Summertime is upon us and this year we have already seen some fabulous temperatures. Unfortunately the accompanying humidity has resulted in extremely high pollen counts, enough to trigger hayfever symptoms in those who are usually immune.
My partner and I never normally suffer from this midsummer curse but this year both of us have been sneezing and streaming, so inevitably it started me thinking about natural ways to combat the nasty symptoms of hayfever which ruin summer for so many people.
The first remedy I discovered was local honey, made from the pollen causing the irritation. Although yet to be proved scientifically the theory suggests that ingesting a food made from the allergen builds up resistance in your body. I suspect the multifaceted healing properties of natural honey play a big part in its curative abilities. As a hayfever cure, apparently the best results are achieved if the sufferer begins taking the honey a few weeks before the pollen season begins. Given that is not an option in July maybe take a spoonful every day and see how it goes. To be honest I have read so many good results for this particular cure I suspect it will be helpful no matter when you begin.
Another remedy which helped me recently was Elderflower, which can be made into a refreshing cordial as I mentioned in my last article. A few flower heads popped into a pot of boiling water will make a tea that will similarly boost your immunity to the pollen, relieving the summer sniffles amazingly well.
Chamomile is known to be equally valuable in combating the worst side effects of hayfever. Commercial Chamomile tea is readily available but I suspect that a tea made from the fresh leaves and flower heads would be better. Chamomile essential oil breathed in from a tissue or on your pillow would be equally beneficial.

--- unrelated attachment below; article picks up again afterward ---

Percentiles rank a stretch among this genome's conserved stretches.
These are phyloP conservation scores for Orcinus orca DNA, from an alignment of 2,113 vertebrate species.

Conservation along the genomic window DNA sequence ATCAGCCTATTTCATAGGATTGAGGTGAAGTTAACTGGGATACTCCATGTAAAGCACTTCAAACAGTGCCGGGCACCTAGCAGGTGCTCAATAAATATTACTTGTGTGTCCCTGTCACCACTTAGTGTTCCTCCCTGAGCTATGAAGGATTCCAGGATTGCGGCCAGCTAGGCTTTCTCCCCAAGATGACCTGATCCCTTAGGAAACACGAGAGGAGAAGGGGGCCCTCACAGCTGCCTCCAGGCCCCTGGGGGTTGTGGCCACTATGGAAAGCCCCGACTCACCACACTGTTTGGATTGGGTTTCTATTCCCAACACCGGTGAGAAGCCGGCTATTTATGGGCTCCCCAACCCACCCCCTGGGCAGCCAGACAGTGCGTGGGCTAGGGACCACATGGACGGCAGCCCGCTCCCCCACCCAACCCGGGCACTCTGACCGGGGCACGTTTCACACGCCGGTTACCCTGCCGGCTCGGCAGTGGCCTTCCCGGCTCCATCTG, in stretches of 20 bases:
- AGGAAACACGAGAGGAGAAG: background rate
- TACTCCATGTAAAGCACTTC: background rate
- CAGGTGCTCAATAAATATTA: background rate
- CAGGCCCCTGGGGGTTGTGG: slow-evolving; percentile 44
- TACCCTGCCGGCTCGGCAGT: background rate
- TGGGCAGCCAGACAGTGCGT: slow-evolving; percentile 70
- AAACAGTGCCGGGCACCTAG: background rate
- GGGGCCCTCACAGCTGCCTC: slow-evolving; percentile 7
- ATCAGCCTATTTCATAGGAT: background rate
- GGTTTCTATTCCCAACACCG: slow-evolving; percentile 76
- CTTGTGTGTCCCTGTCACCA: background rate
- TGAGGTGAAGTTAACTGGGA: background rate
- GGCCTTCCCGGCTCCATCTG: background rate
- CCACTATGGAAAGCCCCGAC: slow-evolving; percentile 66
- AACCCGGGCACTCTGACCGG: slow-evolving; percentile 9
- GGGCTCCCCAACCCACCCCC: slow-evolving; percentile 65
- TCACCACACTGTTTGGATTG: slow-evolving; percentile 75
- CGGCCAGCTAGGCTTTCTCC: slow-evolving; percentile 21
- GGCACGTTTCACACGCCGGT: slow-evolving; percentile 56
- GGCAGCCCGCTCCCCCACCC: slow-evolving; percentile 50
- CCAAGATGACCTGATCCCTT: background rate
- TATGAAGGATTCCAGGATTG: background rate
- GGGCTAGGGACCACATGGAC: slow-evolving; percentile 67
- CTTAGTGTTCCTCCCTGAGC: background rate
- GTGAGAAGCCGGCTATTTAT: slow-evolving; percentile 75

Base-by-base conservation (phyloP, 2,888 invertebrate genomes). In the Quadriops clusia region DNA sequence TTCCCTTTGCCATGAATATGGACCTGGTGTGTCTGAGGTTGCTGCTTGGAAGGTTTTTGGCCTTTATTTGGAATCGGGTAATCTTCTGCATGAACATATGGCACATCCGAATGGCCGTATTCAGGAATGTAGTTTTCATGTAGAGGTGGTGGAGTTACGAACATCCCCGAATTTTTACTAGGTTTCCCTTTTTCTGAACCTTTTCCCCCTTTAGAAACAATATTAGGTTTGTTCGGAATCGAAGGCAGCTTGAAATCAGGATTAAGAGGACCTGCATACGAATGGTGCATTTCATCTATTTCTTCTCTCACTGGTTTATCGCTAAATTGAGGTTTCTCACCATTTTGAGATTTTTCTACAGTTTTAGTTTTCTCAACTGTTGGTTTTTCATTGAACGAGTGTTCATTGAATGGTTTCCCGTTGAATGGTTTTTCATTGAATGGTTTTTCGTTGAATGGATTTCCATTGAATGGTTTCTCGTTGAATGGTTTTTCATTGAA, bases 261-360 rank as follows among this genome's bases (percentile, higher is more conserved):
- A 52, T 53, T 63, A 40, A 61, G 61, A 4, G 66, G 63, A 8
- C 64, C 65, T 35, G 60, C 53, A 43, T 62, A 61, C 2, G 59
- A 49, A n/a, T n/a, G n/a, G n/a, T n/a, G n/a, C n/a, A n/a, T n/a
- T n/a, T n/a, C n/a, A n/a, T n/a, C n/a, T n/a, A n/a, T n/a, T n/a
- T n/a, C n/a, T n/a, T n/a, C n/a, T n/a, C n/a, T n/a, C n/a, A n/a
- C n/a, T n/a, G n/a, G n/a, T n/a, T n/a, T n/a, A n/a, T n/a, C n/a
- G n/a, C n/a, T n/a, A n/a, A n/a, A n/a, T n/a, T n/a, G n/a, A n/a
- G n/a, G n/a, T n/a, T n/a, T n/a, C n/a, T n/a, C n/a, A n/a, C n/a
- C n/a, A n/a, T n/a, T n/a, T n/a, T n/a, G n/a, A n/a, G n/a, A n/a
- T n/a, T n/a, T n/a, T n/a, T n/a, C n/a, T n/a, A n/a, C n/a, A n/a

Vitamin C naturally boosts your immune system enabling your body to fight allergic reactions, so adding foods high in Vitamin C can only help. Nettles are rich in Vitamins A, B6, C, D and K and the plant is also a natural antihistamine. In herbal medicine, nettle is thought particularly effective in the treatment of allergies – specifically hay fever and food allergies. Nettle tops can be steamed and eaten or fresh leaves can be made into a tea. Alternatively commercial dried nettle tea is available in most health food shops. You can also make your own nettle syrup, which might be easier to get the kids to take and will also act as a general tonic.
Nettle syrup recipe
Take four or five handfuls of freshly washed nettle tops. Boil quarter of a pint of water in a pan, then add the tops and stir through. Take them off the heat and cover the pan – leave to steep for at least four hours. Then strain the juice through a sieve and some cheese cloth. Reheat the juice adding at least equal quantities of white sugar, boil until it begins to thicken slightly then decant into sterilised bottles for future use.
Natural honey may be used instead of sugar which will boost its hayfever relieving action but will shorten the syrup’s shelf life. Refrigerate once the bottle has been opened.
- Elderflower should be avoided by pregnant or breast feeding women
- Elderflower is known to lower blood sugar levels so should be avoided by diabetics and for 2 weeks prior to surgery
- Elder tree leaves are mildly poisonous and should never be ingested
- Chamomile should be avoided by pregnant or breast feeding women
- Chamomile should be avoid by people suffering from ragweed, chrysanthemum, marigold and other related allergies
- Chamomile can effect hormone sensitive ailments due to its oestrogen like qualities and should therefore be strictly avoided by those with breast, uterine or ovarian cancer as well as women with endometriosis or fibroids.
- WARNING Chamomile can cause allergic reactions in some people
- Nettles should be avoided by pregnant or breast feeding women
- Avoid using stinging nettles if you are taking medication for blood thinning, high blood pressure or diabetes or if you are already taking water retention/diuretic medication
- It is always advisable to wear protective gloves when picking stinging nettles
DISCLAIMER: These are some of my personal experiences or using the above herbs combined with information I have researched over a number of years. I am not encouraging people to self-medicate, in the treatment of specific conditions it is best to consult a herbalist or your GP. Always check if any pharmaceutical medication you are taking is compatible before trying herbs. If you should develop an adverse reaction to any of the herbs mentioned above please stop using them immediately. Always take care when identifying plants.